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  • Writer's pictureSTEVE COOKE AATA

Bill Naughton's beloved 1960s classic returns to the Octagon stage!

Review by Hilary Dawes

Directed by Lotte Wakeham, this brilliant adaptation of Bill Naughton’s well-loved play returns to the Octagon where we join the Crompton family as they struggle to cope with the ups and downs of life in 1960s Bolton.

Les Dennis is on fine form as patriarch Rafe Crompton, attempting to preside over his family with an iron fist, and we join them one Friday evening, as his wife Daisy struggles to balance the housekeeping books. Daisy’s accounting skills aren’t the best, and her problems worsen when nosy neighbour Betsy-Jane persuades Daisy to lend her £5. How will Daisy make up the deficit?

As the family sit down to tea, things come to a head as daughter Hilda refuses to eat the food on her plate, an event which continues to cause trouble all weekend. Rafe explains the reasons for his strict approach, evoking pre-war unemployment and hunger marches . Things later take a darker turn as Rafe attempts to determine which of the family has defied him.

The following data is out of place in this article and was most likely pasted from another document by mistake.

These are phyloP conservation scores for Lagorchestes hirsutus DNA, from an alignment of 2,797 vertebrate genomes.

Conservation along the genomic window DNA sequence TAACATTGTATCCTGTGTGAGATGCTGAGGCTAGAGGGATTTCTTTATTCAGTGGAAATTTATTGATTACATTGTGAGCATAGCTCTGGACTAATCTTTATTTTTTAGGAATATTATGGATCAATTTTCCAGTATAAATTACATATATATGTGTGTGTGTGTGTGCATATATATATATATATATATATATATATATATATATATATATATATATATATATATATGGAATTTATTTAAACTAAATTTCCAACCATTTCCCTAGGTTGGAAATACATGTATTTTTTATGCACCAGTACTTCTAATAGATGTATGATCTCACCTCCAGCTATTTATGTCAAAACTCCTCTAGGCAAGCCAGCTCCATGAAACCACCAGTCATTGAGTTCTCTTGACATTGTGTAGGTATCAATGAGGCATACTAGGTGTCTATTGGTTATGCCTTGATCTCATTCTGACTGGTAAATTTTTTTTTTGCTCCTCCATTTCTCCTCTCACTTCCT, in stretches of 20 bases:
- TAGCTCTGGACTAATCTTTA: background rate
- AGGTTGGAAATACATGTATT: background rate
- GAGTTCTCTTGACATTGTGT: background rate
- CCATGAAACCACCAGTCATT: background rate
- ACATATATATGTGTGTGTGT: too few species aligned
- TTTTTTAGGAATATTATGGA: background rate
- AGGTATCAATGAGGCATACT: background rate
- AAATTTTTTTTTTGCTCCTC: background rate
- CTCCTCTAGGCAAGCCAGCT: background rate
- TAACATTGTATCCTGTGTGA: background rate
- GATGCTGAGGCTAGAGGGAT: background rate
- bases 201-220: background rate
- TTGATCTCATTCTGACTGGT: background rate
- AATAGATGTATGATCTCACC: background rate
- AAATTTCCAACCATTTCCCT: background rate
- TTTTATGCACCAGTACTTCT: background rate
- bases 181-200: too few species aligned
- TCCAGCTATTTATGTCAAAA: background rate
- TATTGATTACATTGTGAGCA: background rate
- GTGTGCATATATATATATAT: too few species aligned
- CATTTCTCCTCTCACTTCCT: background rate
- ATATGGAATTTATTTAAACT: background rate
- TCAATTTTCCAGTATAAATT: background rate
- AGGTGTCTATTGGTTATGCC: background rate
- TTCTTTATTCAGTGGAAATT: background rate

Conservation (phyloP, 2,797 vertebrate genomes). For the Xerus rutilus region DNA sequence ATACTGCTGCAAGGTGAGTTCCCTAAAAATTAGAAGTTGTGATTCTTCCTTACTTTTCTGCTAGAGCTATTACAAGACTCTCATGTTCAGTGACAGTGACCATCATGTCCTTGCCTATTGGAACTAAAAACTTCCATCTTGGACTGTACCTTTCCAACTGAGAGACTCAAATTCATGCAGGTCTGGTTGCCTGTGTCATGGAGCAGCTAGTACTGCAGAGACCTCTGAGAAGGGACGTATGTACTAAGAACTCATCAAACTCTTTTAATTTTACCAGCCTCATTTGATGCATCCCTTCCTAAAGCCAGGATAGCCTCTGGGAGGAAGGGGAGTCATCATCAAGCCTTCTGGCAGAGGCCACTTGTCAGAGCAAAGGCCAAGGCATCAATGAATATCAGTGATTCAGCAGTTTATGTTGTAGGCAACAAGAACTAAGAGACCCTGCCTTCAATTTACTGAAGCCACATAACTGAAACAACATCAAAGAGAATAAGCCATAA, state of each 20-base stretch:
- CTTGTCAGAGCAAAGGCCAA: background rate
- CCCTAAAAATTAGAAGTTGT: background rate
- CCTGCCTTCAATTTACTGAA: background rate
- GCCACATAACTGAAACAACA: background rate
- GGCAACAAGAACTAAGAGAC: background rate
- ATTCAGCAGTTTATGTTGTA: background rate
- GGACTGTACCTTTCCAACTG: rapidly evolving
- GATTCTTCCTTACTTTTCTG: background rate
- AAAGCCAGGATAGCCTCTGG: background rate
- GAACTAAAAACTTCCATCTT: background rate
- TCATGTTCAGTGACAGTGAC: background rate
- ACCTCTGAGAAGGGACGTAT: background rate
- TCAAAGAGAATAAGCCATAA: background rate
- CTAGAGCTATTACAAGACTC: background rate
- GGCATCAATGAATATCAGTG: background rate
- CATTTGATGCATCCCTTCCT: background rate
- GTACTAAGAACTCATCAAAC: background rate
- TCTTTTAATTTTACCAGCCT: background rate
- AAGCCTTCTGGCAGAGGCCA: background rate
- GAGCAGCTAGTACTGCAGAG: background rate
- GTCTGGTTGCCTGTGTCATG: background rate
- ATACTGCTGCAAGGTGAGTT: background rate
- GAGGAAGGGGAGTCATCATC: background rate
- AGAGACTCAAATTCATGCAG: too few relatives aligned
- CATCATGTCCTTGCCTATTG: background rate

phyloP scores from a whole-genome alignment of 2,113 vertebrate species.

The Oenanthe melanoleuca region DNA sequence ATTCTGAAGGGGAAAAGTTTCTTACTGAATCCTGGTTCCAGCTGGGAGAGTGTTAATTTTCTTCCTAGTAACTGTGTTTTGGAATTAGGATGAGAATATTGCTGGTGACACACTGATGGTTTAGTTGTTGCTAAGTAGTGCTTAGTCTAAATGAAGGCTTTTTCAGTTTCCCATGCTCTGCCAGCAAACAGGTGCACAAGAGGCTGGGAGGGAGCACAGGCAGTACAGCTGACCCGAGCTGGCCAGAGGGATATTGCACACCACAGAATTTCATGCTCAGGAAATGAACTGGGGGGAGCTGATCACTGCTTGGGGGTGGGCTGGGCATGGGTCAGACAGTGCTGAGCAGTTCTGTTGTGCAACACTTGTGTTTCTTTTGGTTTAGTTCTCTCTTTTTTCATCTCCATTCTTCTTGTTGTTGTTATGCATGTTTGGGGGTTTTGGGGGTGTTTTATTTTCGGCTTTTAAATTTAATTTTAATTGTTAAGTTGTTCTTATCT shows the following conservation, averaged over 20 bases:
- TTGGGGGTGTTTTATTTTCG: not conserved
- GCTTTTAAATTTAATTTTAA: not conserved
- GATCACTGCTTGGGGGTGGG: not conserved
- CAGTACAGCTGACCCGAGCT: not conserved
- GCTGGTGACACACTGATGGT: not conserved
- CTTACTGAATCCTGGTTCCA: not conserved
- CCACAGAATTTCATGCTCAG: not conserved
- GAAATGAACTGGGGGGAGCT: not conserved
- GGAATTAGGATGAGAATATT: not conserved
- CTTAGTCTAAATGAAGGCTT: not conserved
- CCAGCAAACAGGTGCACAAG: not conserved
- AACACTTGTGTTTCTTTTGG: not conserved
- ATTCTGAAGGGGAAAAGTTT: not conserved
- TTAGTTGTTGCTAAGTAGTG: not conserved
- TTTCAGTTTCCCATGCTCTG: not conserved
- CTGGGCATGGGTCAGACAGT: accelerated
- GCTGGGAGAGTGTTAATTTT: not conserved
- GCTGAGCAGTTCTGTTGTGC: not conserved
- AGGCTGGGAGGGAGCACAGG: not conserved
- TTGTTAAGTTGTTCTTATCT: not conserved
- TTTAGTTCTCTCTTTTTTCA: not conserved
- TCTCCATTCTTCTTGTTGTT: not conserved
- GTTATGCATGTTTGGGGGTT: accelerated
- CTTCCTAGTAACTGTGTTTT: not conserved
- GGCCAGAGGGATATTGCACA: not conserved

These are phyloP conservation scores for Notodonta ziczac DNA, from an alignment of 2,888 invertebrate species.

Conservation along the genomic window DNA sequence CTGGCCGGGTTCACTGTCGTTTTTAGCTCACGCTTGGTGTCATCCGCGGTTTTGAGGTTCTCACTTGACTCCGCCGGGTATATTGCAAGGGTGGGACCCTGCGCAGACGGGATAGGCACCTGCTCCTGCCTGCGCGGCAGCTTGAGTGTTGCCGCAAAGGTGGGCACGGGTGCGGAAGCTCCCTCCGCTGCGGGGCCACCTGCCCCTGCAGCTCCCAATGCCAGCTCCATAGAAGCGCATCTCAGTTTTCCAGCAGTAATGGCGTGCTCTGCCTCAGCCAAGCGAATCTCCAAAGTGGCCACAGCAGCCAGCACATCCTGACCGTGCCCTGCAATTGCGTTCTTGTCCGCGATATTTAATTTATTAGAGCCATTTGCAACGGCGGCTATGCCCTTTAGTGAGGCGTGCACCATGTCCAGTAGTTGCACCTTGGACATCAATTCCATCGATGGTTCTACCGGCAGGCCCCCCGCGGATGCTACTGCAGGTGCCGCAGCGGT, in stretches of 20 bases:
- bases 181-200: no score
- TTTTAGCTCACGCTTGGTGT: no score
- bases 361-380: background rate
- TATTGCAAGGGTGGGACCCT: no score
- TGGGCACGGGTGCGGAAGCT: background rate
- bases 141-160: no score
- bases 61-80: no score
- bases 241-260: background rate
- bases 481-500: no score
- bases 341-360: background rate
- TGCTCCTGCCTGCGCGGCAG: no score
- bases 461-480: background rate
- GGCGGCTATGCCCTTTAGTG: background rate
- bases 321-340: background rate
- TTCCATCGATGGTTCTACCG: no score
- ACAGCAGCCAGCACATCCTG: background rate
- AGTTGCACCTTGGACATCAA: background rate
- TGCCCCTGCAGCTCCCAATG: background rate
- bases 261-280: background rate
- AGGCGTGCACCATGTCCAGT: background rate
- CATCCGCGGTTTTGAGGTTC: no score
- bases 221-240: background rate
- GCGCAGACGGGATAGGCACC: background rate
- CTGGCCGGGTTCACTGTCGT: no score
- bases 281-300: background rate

We gradually see the children begin to assert themselves, realising that this is 1966, and the play’s soundtrack sets the tone, with Dylan’s “The Times they are a-Changin’” and the Who’s “My Generation”

With some great comedic moments, there is poignancy too, and we see the softer side of Rafe, as his wife reveals her deception and her fears of being unable to be the perfect housewife she ought to be. Rafe explains that everything he’s done has ultimately been for his family so they would never have to endure the same life of poverty he himself suffered during childhood.

Les Dennis’s superlative performance was perfectly matched by Mina Anwar’s beautiful portrayal of Daisy as the wife and mother constantly trying to keep the peace and make ends meet!

There were remarkable performances from the remaining cast members, with Isabel Ford as the wonderfully funny nosy neighbour Betsy-Jane. The Crompton siblings were played convincingly by Natalie Blair as rebellious Hilda and Monica Sagar as sensible Florence, both making their professional stage debuts, whilst Charlie Ryan as wise-cracking Harold and Gabriel Clark as the more sensitive Wilfred became thoroughly convincing brothers. Adam Fenton gave a fine performance as Florence’s pragmatic boyfriend, Arthur.

Katie Scott captured that sixties feel as we joined the family in their authentic living room set, with the black & white photo frames hanging above adding to the nostalgia. Thanks also to the rest of the creative team who gave us, literally, the “Sounds of the Sixties”!

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